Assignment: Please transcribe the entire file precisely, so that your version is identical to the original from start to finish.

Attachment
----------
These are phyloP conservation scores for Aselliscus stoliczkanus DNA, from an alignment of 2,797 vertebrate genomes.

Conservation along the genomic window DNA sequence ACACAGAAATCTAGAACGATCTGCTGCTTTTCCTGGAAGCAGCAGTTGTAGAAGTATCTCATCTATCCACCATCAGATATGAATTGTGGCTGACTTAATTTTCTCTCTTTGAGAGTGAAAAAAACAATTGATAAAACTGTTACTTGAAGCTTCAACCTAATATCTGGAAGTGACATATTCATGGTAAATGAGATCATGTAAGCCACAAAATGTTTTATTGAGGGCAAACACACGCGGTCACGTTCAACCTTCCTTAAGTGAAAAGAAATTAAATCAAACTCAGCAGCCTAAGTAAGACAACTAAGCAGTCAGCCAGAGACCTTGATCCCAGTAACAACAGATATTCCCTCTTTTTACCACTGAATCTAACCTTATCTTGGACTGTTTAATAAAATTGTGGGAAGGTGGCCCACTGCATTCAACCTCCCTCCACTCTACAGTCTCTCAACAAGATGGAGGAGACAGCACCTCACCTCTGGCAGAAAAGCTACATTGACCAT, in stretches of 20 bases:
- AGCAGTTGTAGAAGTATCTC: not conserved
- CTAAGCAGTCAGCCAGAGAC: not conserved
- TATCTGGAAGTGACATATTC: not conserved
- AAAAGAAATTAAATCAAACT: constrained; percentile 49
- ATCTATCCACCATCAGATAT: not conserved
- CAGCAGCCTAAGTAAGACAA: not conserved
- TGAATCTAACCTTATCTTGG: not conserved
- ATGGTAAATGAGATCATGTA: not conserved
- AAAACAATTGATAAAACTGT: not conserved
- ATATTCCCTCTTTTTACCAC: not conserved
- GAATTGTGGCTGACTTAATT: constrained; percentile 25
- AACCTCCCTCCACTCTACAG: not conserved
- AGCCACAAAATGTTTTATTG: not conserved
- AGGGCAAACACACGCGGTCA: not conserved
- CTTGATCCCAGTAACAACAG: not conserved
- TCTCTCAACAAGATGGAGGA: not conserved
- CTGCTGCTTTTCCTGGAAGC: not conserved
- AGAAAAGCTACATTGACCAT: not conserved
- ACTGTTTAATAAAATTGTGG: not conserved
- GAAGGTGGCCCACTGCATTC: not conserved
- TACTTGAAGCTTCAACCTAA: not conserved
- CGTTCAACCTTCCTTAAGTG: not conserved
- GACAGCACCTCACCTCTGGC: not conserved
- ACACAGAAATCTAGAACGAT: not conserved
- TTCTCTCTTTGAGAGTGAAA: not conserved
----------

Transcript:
These are phyloP conservation scores for Aselliscus stoliczkanus DNA, from an alignment of 2,797 vertebrate genomes.

Conservation along the genomic window DNA sequence ACACAGAAATCTAGAACGATCTGCTGCTTTTCCTGGAAGCAGCAGTTGTAGAAGTATCTCATCTATCCACCATCAGATATGAATTGTGGCTGACTTAATTTTCTCTCTTTGAGAGTGAAAAAAACAATTGATAAAACTGTTACTTGAAGCTTCAACCTAATATCTGGAAGTGACATATTCATGGTAAATGAGATCATGTAAGCCACAAAATGTTTTATTGAGGGCAAACACACGCGGTCACGTTCAACCTTCCTTAAGTGAAAAGAAATTAAATCAAACTCAGCAGCCTAAGTAAGACAACTAAGCAGTCAGCCAGAGACCTTGATCCCAGTAACAACAGATATTCCCTCTTTTTACCACTGAATCTAACCTTATCTTGGACTGTTTAATAAAATTGTGGGAAGGTGGCCCACTGCATTCAACCTCCCTCCACTCTACAGTCTCTCAACAAGATGGAGGAGACAGCACCTCACCTCTGGCAGAAAAGCTACATTGACCAT, in stretches of 20 bases:
- AGCAGTTGTAGAAGTATCTC: not conserved
- CTAAGCAGTCAGCCAGAGAC: not conserved
- TATCTGGAAGTGACATATTC: not conserved
- AAAAGAAATTAAATCAAACT: constrained; percentile 49
- ATCTATCCACCATCAGATAT: not conserved
- CAGCAGCCTAAGTAAGACAA: not conserved
- TGAATCTAACCTTATCTTGG: not conserved
- ATGGTAAATGAGATCATGTA: not conserved
- AAAACAATTGATAAAACTGT: not conserved
- ATATTCCCTCTTTTTACCAC: not conserved
- GAATTGTGGCTGACTTAATT: constrained; percentile 25
- AACCTCCCTCCACTCTACAG: not conserved
- AGCCACAAAATGTTTTATTG: not conserved
- AGGGCAAACACACGCGGTCA: not conserved
- CTTGATCCCAGTAACAACAG: not conserved
- TCTCTCAACAAGATGGAGGA: not conserved
- CTGCTGCTTTTCCTGGAAGC: not conserved
- AGAAAAGCTACATTGACCAT: not conserved
- ACTGTTTAATAAAATTGTGG: not conserved
- GAAGGTGGCCCACTGCATTC: not conserved
- TACTTGAAGCTTCAACCTAA: not conserved
- CGTTCAACCTTCCTTAAGTG: not conserved
- GACAGCACCTCACCTCTGGC: not conserved
- ACACAGAAATCTAGAACGAT: not conserved
- TTCTCTCTTTGAGAGTGAAA: not conserved